If you were a millionaire would you still write?

Yes. I need shoes. A lot of shoes.

Cat or dog person?

CAT. We have six. There is no other option.

Okay, get ready, we have our rapid response portion. Don’t think about your answers, just say the first thing that comes to mind. Ready?  

Favorite color: Purple

Favorite number: Seven

Favorite Actor: Cary Grant

Favorite Actress: Katharine Hepburn  

Wine or liquor? Vodka, but not often

Tea or coffee? Coffee      

Decaf or caffeinated? yes

Boxers or briefs? Neither

Chocolate or vanilla? Chocolate

Donald Duck or Goofy? Agent P

Frozen (the movie) or Tangled? Neither. The Incredibles

Channing Tatum or Johnny Depp? I’m more a Vin Diesel kind of woman.

Want to meet or attend Kristen’s workshop? Make sure you check out the information on our conference at http://www.njromancewriters.org!

Registration closes October 4th!

KP-small2

In The Mind of Angela James – 30 Years of Happily Ever Afters

This week we’re jumping over the hump with our featured workshop presenter and editor, Angela James!

Angela will be giving a workshop at our conference in October. Your Copy Editor is Not Your Proofreader: Understanding Editor Roles & How to Hire the Right One is just one of many fabulous workshops we have scheduled.

For more information on our conference, on how to register, and other popular questions, please visit our website at http://www.njromancewriters.org.

Please welcome Angela!

With so many changes in publishing over the past year, where do you see the future of publishing going?

I wish I had a superpower that would tell me where it’s going. Publishing is in an incredible state of change, it’s impossible to predict (it’s always been impossible to predict). I think the only true thing that we can say about the future of publishing is that there will still be publishing and people who want to read great books.

If you could have one special, supernatural power, what would it be?

See the above question.

How would you describe yourself in five words?

Dedicated. Smart. Humorous. Strong. Adaptable.

What are you reading now?

I read over 300 books a year, my answer to this will have changed by tomorrow. My current genre obsessions are sexy contemporary romance, dark erotic thrillers, and fantasy romance.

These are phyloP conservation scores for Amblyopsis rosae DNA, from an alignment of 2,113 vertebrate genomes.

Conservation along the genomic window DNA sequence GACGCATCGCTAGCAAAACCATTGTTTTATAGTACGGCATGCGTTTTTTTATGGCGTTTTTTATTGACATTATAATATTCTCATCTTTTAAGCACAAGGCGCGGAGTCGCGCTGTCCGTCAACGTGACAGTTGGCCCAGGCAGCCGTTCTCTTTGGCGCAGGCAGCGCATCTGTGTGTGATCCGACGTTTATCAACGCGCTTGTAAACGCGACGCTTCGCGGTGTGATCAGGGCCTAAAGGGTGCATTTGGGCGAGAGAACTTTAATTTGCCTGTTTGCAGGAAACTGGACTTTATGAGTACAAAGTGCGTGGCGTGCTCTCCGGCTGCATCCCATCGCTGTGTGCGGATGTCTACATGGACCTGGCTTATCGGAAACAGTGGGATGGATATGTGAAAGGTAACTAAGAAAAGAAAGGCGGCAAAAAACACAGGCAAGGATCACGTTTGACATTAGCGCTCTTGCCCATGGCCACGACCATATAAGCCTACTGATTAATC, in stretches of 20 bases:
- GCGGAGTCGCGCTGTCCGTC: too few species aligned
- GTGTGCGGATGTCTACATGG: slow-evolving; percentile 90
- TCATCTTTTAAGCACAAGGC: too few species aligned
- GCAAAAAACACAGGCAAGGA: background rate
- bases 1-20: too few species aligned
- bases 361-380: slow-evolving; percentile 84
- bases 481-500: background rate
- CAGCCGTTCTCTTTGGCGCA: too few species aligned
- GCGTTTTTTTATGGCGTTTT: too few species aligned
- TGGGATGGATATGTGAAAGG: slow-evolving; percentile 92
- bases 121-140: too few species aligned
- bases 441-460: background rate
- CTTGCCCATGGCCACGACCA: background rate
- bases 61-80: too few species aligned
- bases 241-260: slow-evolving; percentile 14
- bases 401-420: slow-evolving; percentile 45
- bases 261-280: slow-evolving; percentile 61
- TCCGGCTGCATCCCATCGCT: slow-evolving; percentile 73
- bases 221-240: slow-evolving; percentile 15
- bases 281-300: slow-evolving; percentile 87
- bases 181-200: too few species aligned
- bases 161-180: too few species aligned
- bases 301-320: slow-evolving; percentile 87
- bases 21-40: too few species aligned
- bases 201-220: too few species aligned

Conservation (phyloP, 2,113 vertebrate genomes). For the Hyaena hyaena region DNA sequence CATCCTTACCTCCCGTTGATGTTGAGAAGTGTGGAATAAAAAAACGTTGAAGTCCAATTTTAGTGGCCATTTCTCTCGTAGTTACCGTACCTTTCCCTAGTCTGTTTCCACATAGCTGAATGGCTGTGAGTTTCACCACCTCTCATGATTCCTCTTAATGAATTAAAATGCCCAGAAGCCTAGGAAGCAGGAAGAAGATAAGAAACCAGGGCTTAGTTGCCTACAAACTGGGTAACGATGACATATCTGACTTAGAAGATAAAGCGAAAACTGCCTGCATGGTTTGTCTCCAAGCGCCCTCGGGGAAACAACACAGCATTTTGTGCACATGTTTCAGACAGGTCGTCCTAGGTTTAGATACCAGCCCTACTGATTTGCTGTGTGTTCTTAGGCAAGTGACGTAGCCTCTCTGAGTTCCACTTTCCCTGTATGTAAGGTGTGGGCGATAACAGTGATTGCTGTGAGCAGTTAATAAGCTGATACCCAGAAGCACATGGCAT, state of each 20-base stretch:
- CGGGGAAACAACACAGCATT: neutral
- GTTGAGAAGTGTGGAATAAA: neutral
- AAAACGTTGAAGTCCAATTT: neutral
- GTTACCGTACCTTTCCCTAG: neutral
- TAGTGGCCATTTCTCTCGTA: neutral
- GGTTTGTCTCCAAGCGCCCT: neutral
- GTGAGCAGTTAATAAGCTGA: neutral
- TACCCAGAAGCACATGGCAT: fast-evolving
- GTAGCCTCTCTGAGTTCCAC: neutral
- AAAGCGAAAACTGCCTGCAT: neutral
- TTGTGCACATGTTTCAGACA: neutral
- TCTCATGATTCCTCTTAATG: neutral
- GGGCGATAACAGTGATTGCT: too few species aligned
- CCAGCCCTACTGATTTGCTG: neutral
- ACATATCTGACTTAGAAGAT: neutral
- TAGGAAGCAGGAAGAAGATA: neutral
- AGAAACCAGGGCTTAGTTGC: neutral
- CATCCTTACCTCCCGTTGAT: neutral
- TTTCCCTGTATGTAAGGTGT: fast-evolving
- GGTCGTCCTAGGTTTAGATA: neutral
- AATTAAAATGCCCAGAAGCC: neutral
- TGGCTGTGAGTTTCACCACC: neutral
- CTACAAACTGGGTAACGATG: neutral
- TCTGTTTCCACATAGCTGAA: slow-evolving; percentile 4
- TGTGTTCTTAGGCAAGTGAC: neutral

What is your favorite quote?

My favorite quote is in picture below.

angela james funny

<laughs!> What’s your favorite place in the world to visit?

Italy. I fell in love with Italy when I was there in 2013. I loved everything about visiting there, all of the different parts of it I visited, including the language (which I absolutely don’t speak more than 20 words of). I can’t wait to go back.

Who’s your favorite hero?

I think I’m a cliché by saying this, but Roarke, from the JD Robb In Death series.

Who’s on your auto-buy list for authors?

Nalini Singh, Shannon Stacey, JD Robb, Jayne Castle, Ilona Andrews, Julie James, Kristen Ashley

What’s your biggest dream?

The late Kate Duffy, who was last an editor at Kensington, made a tremendous impression on me and it’s really my dream to someday know that I made enough of an impression on the industry that people will remember me positively after I’ve left it.

Cat or dog person?

I have 2 dogs and 3 cats, I think I qualify as both!

Okay, get ready, we have our rapid response portion. Don’t think about your answers, just say the first thing that comes to mind. Ready?  

Favorite color: Favorite anything questions are hard for me because I rarely have a favorite anything! I like to spread my love around 😉

Wine or liquor? Both, why choose!

Tea or coffee? Tea

Decaf or caffeinated? Decaf. I gave up caffeine 6 years ago. I know this seems impossible for someone working in publishing, but it’s true.

Boxers or briefs? Boxer briefs. I love a man in boxer briefs. But if my husband is reading this, then I mean I love you in boxer briefs, honey.

Chocolate or vanilla? Is it ice cream? Neither. I’m not really a fan of ice cream but if I eat it, I prefer something like mint chocolate chip or butter pecan.

Donald Duck or Goofy? Donald Duck is possibly the most annoying, self-indulgent character Disney ever created.

Frozen (the movie) or Tangled? Frozen. It makes me laugh because my 9 y/o is totally over the soundtrack so we randomly sing snippets of “Do you wanna build a snowman” to her when she least expects it.

Channing Tatum or Johnny Depp? David Beckham. (Ha! Me, too!)

Want to meet or attend Angela’s workshop? Make sure you check out the information on our conference at http://www.njromancewriters.org!

Registration closes October 4th!

Angela James

New Jersey Romance Writers PYHIAB Contest Finalists!

Without further ado, and in no particular order, the finalists in the 2014 Put Your Heart in a Book contest are…

 

Historical

Laurie Benson – Sex, Lies, and Portrait Painters*

Marnee Bailey – A Dangerous Chemistry*

Lesli Lent – Dreamer

 

Paranormal

Christy Gronlund – Shadow Dancer

Alleyne Dickens – Stalking Horse

Helen King – Stealing Ever After

 

Romantic Suspense

Brooke Kaylor – Gun for Hire

Helen Jones – Fatal Deadline

Ottilia Scherschel – Daring the Dragon